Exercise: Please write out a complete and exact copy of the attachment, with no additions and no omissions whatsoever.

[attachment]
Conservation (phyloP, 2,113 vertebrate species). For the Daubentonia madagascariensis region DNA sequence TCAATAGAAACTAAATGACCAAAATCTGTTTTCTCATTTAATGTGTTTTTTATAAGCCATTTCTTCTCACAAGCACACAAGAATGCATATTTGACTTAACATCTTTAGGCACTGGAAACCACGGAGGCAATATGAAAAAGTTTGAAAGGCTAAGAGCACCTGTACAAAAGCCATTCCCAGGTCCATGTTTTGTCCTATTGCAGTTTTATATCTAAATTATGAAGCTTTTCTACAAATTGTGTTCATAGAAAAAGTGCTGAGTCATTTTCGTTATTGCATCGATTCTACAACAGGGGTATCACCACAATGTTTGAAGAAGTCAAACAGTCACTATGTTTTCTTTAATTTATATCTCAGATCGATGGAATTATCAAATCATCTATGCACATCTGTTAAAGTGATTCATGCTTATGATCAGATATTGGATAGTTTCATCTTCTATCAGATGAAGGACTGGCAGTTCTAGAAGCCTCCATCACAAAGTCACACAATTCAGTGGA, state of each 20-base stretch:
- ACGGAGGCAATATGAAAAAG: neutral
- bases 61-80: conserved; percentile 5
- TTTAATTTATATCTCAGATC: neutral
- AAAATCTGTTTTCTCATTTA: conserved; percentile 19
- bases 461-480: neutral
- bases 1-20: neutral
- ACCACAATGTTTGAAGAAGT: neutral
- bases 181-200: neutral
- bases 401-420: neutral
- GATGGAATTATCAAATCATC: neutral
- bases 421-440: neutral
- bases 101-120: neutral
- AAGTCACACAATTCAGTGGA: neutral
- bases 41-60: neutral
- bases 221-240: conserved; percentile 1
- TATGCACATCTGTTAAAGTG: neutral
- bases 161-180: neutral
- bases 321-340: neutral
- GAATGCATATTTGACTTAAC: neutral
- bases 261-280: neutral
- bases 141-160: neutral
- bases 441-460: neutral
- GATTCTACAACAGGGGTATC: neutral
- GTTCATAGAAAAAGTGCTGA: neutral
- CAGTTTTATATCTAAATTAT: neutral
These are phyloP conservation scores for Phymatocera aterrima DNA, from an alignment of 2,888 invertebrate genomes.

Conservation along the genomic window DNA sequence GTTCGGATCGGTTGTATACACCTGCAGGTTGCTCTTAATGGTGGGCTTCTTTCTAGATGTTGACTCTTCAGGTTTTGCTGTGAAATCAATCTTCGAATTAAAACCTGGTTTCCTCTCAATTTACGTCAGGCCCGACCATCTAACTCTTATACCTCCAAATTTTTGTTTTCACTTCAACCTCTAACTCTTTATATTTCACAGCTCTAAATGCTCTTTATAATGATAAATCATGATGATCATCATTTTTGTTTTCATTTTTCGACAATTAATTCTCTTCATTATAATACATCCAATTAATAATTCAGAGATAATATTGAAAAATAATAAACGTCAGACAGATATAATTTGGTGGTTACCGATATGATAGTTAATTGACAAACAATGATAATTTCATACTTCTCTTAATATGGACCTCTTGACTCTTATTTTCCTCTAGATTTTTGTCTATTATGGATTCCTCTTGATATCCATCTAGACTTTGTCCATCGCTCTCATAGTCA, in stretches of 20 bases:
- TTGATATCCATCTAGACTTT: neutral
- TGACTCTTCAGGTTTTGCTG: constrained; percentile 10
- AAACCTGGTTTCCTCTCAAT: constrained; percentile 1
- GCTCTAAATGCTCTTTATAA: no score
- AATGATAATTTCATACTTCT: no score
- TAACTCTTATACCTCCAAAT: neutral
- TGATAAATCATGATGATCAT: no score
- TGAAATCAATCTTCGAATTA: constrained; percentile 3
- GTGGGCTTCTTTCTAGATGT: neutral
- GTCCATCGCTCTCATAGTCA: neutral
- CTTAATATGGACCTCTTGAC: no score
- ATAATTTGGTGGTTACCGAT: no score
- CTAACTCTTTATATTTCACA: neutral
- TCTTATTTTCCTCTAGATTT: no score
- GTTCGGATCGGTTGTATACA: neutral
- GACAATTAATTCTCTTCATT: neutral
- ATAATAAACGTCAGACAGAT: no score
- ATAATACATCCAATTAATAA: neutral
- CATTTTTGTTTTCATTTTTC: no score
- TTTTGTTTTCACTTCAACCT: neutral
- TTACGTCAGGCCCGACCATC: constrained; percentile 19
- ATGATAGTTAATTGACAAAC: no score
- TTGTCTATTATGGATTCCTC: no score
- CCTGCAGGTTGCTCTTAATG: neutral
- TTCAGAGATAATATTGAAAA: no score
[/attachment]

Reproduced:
Conservation (phyloP, 2,113 vertebrate species). For the Daubentonia madagascariensis region DNA sequence TCAATAGAAACTAAATGACCAAAATCTGTTTTCTCATTTAATGTGTTTTTTATAAGCCATTTCTTCTCACAAGCACACAAGAATGCATATTTGACTTAACATCTTTAGGCACTGGAAACCACGGAGGCAATATGAAAAAGTTTGAAAGGCTAAGAGCACCTGTACAAAAGCCATTCCCAGGTCCATGTTTTGTCCTATTGCAGTTTTATATCTAAATTATGAAGCTTTTCTACAAATTGTGTTCATAGAAAAAGTGCTGAGTCATTTTCGTTATTGCATCGATTCTACAACAGGGGTATCACCACAATGTTTGAAGAAGTCAAACAGTCACTATGTTTTCTTTAATTTATATCTCAGATCGATGGAATTATCAAATCATCTATGCACATCTGTTAAAGTGATTCATGCTTATGATCAGATATTGGATAGTTTCATCTTCTATCAGATGAAGGACTGGCAGTTCTAGAAGCCTCCATCACAAAGTCACACAATTCAGTGGA, state of each 20-base stretch:
- ACGGAGGCAATATGAAAAAG: neutral
- bases 61-80: conserved; percentile 5
- TTTAATTTATATCTCAGATC: neutral
- AAAATCTGTTTTCTCATTTA: conserved; percentile 19
- bases 461-480: neutral
- bases 1-20: neutral
- ACCACAATGTTTGAAGAAGT: neutral
- bases 181-200: neutral
- bases 401-420: neutral
- GATGGAATTATCAAATCATC: neutral
- bases 421-440: neutral
- bases 101-120: neutral
- AAGTCACACAATTCAGTGGA: neutral
- bases 41-60: neutral
- bases 221-240: conserved; percentile 1
- TATGCACATCTGTTAAAGTG: neutral
- bases 161-180: neutral
- bases 321-340: neutral
- GAATGCATATTTGACTTAAC: neutral
- bases 261-280: neutral
- bases 141-160: neutral
- bases 441-460: neutral
- GATTCTACAACAGGGGTATC: neutral
- GTTCATAGAAAAAGTGCTGA: neutral
- CAGTTTTATATCTAAATTAT: neutral
These are phyloP conservation scores for Phymatocera aterrima DNA, from an alignment of 2,888 invertebrate genomes.

Conservation along the genomic window DNA sequence GTTCGGATCGGTTGTATACACCTGCAGGTTGCTCTTAATGGTGGGCTTCTTTCTAGATGTTGACTCTTCAGGTTTTGCTGTGAAATCAATCTTCGAATTAAAACCTGGTTTCCTCTCAATTTACGTCAGGCCCGACCATCTAACTCTTATACCTCCAAATTTTTGTTTTCACTTCAACCTCTAACTCTTTATATTTCACAGCTCTAAATGCTCTTTATAATGATAAATCATGATGATCATCATTTTTGTTTTCATTTTTCGACAATTAATTCTCTTCATTATAATACATCCAATTAATAATTCAGAGATAATATTGAAAAATAATAAACGTCAGACAGATATAATTTGGTGGTTACCGATATGATAGTTAATTGACAAACAATGATAATTTCATACTTCTCTTAATATGGACCTCTTGACTCTTATTTTCCTCTAGATTTTTGTCTATTATGGATTCCTCTTGATATCCATCTAGACTTTGTCCATCGCTCTCATAGTCA, in stretches of 20 bases:
- TTGATATCCATCTAGACTTT: neutral
- TGACTCTTCAGGTTTTGCTG: constrained; percentile 10
- AAACCTGGTTTCCTCTCAAT: constrained; percentile 1
- GCTCTAAATGCTCTTTATAA: no score
- AATGATAATTTCATACTTCT: no score
- TAACTCTTATACCTCCAAAT: neutral
- TGATAAATCATGATGATCAT: no score
- TGAAATCAATCTTCGAATTA: constrained; percentile 3
- GTGGGCTTCTTTCTAGATGT: neutral
- GTCCATCGCTCTCATAGTCA: neutral
- CTTAATATGGACCTCTTGAC: no score
- ATAATTTGGTGGTTACCGAT: no score
- CTAACTCTTTATATTTCACA: neutral
- TCTTATTTTCCTCTAGATTT: no score
- GTTCGGATCGGTTGTATACA: neutral
- GACAATTAATTCTCTTCATT: neutral
- ATAATAAACGTCAGACAGAT: no score
- ATAATACATCCAATTAATAA: neutral
- CATTTTTGTTTTCATTTTTC: no score
- TTTTGTTTTCACTTCAACCT: neutral
- TTACGTCAGGCCCGACCATC: constrained; percentile 19
- ATGATAGTTAATTGACAAAC: no score
- TTGTCTATTATGGATTCCTC: no score
- CCTGCAGGTTGCTCTTAATG: neutral
- TTCAGAGATAATATTGAAAA: no score